Girl Tumbles Down Snow-Covered NYC Manhole

A 6-year-old girl out for a walk in the snow in the Bronx Saturday afternoon tumbled down a manhole, authorities said.

The girl was walking with her mother at about 3:30 p.m. on Westchester Avenue in Woodstock when she fell down the snow-covered manhole.

"Out of nowhere, my daughter just disappeared. She went straight through the snow into the hole," the girl's mother, Sharon Burrell, said from her attorney's office Monday. 

A group of people playing football rushed over and were able to take the girl out of the manhole outside a public housing complex. 

She was taken to Lincoln Hospital and kept overnight, authorities said.

Her injuries were not considered life-threatening, according to the FDNY.

The manhole was haphazardly roped off with a trash bin and caution tape until Monday afternoon, outraging the girl's mother. 

"They should have closed the hole Saturday, when my daughter almost died in that hole," Burrell's voice is heard in a cellphone video of the scene provided to NBC 4 by her attorney. "This is what they do, they put garbage and a pile of snow and a chair to try to cover this hole that is still there."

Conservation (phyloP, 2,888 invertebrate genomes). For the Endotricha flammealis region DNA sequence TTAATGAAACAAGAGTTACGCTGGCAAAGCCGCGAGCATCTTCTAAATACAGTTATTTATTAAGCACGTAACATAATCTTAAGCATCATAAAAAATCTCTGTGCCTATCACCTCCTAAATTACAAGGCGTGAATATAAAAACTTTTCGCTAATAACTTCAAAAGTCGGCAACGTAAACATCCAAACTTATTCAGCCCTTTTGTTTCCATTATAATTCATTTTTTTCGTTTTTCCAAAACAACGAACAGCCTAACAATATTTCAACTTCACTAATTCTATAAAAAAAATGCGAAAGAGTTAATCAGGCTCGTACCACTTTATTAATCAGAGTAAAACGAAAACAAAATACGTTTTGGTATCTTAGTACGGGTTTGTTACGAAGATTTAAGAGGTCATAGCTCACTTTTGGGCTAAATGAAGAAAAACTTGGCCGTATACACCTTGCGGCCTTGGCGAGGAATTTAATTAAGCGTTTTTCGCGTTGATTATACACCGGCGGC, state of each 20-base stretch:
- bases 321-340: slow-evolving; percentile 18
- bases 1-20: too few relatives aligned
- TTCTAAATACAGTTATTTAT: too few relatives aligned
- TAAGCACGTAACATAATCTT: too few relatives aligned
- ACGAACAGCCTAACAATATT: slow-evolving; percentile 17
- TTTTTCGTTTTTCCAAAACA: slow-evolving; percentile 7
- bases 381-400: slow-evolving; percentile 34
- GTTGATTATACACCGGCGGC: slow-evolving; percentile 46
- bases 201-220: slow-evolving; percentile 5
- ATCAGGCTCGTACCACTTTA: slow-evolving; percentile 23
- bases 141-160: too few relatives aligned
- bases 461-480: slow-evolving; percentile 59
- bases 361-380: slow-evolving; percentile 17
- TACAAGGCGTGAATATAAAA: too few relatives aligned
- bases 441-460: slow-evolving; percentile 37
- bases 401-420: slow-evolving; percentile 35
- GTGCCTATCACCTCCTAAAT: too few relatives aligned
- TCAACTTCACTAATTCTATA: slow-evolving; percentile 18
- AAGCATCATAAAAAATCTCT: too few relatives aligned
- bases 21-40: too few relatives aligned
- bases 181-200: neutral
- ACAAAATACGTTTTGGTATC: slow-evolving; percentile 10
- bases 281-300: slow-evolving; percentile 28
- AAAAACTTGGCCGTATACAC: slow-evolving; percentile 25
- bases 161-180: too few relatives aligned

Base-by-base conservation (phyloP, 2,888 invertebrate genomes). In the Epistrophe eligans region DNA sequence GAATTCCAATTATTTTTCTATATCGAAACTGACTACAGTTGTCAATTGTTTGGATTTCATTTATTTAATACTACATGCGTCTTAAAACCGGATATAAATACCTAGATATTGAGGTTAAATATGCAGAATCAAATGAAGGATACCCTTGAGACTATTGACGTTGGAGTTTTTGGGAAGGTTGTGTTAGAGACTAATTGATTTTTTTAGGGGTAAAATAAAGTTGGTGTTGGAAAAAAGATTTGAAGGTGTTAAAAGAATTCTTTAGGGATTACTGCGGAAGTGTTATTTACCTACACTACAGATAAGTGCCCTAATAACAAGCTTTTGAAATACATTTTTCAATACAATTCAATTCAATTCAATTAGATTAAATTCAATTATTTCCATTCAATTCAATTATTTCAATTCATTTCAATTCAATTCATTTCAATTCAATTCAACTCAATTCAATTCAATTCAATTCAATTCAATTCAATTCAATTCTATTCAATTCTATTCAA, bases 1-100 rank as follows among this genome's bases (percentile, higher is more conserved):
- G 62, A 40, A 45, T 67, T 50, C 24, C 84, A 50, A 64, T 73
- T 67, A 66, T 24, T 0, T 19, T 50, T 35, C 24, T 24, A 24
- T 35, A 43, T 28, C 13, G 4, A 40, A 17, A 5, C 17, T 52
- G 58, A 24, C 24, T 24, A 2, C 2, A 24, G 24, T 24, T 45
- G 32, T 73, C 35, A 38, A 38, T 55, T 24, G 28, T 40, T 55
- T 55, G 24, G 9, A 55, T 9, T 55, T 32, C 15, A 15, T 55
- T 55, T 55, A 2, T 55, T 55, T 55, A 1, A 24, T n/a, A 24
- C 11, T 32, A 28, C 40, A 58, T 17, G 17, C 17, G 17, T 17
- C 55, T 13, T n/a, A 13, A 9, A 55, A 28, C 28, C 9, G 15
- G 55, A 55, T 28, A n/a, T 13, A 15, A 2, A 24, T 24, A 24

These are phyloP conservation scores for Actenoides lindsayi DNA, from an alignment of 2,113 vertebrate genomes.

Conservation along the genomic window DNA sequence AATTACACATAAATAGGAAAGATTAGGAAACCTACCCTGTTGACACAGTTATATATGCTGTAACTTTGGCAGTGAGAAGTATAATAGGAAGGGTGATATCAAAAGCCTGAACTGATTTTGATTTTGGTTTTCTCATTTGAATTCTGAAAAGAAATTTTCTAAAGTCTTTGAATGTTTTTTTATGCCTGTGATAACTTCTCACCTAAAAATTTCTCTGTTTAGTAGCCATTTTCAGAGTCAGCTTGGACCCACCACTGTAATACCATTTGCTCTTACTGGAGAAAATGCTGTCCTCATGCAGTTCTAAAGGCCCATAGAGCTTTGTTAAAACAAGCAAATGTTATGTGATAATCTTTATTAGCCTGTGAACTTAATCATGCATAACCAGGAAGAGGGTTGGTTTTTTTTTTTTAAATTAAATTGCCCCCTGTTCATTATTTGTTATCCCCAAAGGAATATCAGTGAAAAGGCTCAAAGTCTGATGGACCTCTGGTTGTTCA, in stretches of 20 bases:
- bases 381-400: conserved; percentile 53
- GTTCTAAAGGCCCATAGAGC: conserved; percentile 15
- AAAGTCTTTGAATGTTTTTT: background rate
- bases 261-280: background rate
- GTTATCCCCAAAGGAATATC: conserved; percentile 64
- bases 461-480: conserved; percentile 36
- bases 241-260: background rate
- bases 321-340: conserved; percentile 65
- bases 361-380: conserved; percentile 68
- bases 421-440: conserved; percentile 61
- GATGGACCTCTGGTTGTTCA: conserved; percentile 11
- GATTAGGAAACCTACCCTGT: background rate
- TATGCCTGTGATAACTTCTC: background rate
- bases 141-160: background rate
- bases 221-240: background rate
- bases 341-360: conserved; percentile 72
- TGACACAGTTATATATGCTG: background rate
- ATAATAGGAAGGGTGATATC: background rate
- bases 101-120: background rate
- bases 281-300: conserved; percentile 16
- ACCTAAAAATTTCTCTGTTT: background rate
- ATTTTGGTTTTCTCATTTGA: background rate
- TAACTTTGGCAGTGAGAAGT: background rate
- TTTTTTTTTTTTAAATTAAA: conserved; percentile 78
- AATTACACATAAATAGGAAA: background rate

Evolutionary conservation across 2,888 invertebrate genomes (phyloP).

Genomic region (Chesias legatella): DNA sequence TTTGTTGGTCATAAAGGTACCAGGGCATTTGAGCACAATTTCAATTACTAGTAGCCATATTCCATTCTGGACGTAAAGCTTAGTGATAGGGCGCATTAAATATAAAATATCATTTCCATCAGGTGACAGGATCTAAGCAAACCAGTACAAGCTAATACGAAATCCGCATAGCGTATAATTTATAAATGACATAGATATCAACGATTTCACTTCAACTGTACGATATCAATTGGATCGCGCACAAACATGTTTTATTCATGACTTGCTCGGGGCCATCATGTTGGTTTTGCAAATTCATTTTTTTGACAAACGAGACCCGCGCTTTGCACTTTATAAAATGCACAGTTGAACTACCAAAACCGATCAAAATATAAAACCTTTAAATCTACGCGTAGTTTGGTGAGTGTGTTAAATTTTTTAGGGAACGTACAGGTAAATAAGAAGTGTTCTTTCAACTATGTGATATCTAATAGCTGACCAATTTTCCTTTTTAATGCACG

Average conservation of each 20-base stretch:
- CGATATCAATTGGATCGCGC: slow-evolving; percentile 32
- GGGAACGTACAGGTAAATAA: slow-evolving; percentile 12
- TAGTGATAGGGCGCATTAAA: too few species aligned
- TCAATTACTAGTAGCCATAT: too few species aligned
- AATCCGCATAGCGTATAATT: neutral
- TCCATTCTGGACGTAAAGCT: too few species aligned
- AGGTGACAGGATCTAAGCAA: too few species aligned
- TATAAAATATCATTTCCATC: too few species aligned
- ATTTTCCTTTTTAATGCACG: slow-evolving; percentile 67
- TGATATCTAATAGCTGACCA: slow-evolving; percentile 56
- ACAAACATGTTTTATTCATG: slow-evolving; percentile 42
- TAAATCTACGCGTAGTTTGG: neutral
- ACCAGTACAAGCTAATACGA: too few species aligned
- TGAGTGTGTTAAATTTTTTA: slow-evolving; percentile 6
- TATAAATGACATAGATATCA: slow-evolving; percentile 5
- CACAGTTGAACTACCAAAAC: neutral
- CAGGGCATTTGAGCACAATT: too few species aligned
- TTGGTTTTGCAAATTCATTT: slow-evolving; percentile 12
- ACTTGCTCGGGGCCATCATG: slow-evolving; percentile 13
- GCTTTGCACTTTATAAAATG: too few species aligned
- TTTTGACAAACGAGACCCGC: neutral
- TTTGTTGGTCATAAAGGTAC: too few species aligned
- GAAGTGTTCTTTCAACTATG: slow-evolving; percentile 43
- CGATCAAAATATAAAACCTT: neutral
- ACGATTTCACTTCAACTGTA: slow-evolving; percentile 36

Another cellphone video taken by a resident echoed the mom's worries: "This is right by a basketball court where little kids play. There's no reason they shouldn't have something guarding this," the man is heard saying. "Look how high this snow is, larger than most little kids, like four feet. No way a kid could have seen this."

NYCHA, the agency that oversees the city's public housing, said Monday evening the manhole covere appeared to be have been moved. The agency has covered the manhole with plywood as an immediate safety measure until a contractor puts up a fence around the manhole "as soon as tomorrow," a spokeswoman said. 

Burrell's attorney, Sanford Rubenstein, said NYCHA failed to maintain the property and pathways "the way they're required to under the law." 

Mayor de Blasio had urged residents to contact 311 if they saw manholes without covers. He said snow plows could inadvertently scrape the covers off. 

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